What is a Positron?
A positron is the antimatter equivalent of an electron. Like the electron, the positron has a spin of ½, and an extremely low mass (about 1/1836 of a proton). The only differences are its charge, which is positive rather than negative (hence the name), and its prevalence in the universe, which is much lower than that of the electron. Being antimatter, if a positron comes in contact with conventional matter, it explodes in a shower of pure energy, bombarding everything in the vicinity with gamma rays.
Like electrons, positrons respond to electromagnetic fields, and can be kept contained using confinement techniques. They can couple together with antiprotons and antineutrons to make antiatoms and antimolecules, though only the simplest of these have ever been observed. Positrons exist in a low density throughout the cosmic medium, and antimatter harvesting techniques have even been proposed to exploit their energy.
The positron's existence was first postulated by the famous physicist Paul Dirac in 1930, and discovered only two years later, in 1932, in a particle accelerator experiment. Because they are small and react to magnetic fields, positrons are just as susceptible to being used in particle accelerator experiments as electrons are.
Today, positrons are used most frequently in positron emission tomography, where a small amount of radioisotope with a short half-life is injected into a patient, and after a small waiting period, the radioisotope concentrates in the tissues of interest and begins breaking down, releasing positrons. These positrons travel a few millimeters in the body before colliding with an electron and releasing gamma rays, which can be picked up by the scanner. This is used for a variety of diagnostic purposes, to study the brain, or to trace the movement of a drug throughout the body.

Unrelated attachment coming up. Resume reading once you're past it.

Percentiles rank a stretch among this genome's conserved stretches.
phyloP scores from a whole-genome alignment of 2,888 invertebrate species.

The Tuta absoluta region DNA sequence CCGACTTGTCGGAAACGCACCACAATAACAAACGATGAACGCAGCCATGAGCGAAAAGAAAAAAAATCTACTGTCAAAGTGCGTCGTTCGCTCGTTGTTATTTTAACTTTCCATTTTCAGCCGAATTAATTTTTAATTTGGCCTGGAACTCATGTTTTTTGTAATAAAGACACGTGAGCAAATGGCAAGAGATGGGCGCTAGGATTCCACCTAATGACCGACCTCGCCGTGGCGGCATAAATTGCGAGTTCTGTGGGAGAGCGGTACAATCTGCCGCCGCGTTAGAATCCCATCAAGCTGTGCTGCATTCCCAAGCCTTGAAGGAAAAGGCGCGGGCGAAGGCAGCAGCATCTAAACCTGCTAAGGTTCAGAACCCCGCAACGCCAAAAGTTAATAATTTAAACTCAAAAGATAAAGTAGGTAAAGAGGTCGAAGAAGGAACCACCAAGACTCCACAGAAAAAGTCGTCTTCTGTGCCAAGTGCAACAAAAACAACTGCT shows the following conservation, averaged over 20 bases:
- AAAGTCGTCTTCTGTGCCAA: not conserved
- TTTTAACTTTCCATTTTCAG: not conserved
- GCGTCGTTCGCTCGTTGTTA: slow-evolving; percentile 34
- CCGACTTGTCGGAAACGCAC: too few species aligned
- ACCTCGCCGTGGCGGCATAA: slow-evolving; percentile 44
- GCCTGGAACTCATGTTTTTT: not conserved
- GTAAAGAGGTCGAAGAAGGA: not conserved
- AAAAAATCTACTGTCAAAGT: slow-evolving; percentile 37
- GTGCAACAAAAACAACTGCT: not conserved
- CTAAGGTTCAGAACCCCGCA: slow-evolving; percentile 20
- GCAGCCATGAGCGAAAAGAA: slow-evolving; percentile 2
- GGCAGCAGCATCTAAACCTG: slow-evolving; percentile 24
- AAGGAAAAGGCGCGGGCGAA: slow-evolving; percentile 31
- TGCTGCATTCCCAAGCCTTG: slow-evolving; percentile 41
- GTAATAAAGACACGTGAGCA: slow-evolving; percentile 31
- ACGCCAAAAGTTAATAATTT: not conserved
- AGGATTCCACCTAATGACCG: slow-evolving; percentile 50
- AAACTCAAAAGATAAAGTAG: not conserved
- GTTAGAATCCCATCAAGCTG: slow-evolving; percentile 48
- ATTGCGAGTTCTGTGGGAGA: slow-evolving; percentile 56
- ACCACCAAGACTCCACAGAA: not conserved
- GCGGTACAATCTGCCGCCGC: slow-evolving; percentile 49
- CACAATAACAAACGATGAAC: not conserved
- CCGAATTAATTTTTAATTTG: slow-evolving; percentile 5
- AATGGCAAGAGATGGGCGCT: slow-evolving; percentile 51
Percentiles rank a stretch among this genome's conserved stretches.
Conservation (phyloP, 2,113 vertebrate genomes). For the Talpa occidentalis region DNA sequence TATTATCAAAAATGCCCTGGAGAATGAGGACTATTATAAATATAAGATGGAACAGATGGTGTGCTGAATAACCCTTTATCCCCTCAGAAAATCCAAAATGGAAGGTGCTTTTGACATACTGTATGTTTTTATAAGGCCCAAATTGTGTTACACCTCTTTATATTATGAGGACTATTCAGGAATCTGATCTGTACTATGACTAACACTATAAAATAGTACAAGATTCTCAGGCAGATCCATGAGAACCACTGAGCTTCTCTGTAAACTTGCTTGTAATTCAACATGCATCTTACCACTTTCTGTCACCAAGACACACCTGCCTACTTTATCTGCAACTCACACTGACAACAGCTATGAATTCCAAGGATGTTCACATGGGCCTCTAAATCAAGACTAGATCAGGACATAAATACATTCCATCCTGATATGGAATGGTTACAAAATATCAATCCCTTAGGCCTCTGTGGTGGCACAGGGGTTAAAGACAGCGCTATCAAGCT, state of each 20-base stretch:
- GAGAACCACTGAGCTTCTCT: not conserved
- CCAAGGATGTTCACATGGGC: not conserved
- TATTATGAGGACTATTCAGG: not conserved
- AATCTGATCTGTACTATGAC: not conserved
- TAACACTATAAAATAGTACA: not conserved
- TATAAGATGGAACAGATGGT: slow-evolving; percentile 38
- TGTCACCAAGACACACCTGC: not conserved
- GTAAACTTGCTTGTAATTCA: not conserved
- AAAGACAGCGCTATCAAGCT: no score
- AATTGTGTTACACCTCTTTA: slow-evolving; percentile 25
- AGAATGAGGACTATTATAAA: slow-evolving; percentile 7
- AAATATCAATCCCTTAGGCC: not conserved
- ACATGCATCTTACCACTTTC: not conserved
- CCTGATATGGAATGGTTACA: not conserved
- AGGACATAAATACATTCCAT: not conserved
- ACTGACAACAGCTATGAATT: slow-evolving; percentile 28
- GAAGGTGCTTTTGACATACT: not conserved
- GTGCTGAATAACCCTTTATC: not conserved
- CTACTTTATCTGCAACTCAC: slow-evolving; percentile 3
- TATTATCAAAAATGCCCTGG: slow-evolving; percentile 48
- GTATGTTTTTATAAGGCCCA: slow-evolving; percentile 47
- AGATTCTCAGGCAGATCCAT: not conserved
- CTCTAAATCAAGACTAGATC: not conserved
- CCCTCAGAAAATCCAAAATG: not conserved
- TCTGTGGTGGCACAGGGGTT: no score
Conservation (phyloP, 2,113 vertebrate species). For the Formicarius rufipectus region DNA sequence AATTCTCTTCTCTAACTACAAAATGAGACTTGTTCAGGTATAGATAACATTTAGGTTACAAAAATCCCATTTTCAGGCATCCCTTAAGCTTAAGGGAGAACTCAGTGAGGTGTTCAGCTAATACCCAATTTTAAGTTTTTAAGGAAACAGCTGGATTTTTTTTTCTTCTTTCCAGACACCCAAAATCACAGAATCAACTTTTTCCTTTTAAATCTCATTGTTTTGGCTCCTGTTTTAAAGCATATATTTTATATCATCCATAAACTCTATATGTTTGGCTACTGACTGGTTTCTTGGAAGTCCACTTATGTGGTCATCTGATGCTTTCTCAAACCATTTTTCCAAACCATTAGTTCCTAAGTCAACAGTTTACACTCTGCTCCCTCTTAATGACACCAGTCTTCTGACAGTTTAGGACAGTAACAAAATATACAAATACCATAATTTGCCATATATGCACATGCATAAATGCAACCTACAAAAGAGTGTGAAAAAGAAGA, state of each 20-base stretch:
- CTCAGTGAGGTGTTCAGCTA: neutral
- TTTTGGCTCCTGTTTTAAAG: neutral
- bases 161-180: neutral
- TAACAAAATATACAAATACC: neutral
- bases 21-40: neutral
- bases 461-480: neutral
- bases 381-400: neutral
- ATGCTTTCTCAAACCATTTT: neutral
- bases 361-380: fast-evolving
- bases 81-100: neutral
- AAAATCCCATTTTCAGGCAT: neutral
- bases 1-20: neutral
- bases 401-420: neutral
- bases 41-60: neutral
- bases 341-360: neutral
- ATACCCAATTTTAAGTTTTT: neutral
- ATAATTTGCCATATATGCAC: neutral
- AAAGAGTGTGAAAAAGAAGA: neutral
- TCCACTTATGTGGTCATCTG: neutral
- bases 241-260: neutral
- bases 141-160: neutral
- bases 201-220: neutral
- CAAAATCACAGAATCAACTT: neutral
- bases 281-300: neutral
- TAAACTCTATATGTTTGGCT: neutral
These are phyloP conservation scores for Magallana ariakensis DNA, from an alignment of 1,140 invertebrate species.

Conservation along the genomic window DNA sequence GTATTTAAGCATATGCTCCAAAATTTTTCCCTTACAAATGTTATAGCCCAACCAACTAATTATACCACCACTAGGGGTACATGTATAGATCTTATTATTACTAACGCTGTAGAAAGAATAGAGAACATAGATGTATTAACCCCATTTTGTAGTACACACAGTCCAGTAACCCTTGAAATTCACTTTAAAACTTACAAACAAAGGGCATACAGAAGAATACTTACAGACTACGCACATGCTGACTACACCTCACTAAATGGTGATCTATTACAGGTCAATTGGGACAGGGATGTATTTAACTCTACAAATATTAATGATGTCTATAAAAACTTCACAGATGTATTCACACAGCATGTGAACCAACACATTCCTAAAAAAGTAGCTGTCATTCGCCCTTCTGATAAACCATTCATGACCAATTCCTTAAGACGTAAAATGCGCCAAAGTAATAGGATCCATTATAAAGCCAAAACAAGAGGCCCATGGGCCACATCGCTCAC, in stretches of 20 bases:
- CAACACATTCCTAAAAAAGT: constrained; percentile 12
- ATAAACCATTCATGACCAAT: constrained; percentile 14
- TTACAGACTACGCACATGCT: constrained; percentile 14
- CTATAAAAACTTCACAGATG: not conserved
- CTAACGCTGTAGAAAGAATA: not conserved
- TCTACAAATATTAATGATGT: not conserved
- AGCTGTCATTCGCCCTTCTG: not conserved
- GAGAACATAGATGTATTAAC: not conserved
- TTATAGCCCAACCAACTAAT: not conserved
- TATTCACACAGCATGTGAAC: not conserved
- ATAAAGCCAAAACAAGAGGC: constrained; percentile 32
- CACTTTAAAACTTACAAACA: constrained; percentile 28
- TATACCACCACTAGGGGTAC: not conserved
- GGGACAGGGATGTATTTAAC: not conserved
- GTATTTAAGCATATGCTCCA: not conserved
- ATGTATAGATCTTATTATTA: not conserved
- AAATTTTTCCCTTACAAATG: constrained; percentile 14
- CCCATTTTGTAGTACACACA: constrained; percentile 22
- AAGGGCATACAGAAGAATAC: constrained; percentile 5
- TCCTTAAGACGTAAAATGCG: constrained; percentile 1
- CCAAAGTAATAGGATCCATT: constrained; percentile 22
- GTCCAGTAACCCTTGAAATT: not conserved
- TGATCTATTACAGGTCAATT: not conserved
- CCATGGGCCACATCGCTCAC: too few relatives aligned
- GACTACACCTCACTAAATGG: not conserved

Futuristic proposed applications of positrons include antimatter warfare and energy production. However, both applications are not especially likely to be used widely, because of their indiscriminate effect in warfare - modern warfare is more about precision - and radioactive emissions similar to nuclear bombs. Unless extremely efficient means of harvesting positrons from space are developed, positrons are not likely to be used for energy, because it takes almost as much energy to create them as what would be extracted from annihilating them with conventional matter.
So where do positrons come from? Are they from the quantum sea? What is the half-life of a positron assuming it doesn't contact an electron or any other particle of visible matter?
Positrons aren't located in matter atoms. If they were anywhere near them, they'd either be attracted to the atom's electrons, collide with them, and explode, since they're antimatter, or they'd be repelled by the protons.
In antimatter atoms, I assume they'd behave much like protons in matter atoms, orbiting the nucleus.
This is all guesswork, though, because I have not formally studied antimatter yet.
you are evading the question. Where is the positron located in the atom?
but what is the main difference between a proton and a positron?
an positron is non -fundamental particle of a atom, found rarely in nature..its mass is 9.1*10 raise to power -28 grams, whereas mass of a proton is 1.67*10 raise -24 grams. mind you that the mass of proton is 1837 times that of a positron.
where is a positron situated in an atom or any other place? what is the difference between proton and positron?
A positron is an anti-electron, which is rare in nature, whereas a proton is a massive particle in the atomic nucleus, and it is common.
what is the difference between a positron and a proton?
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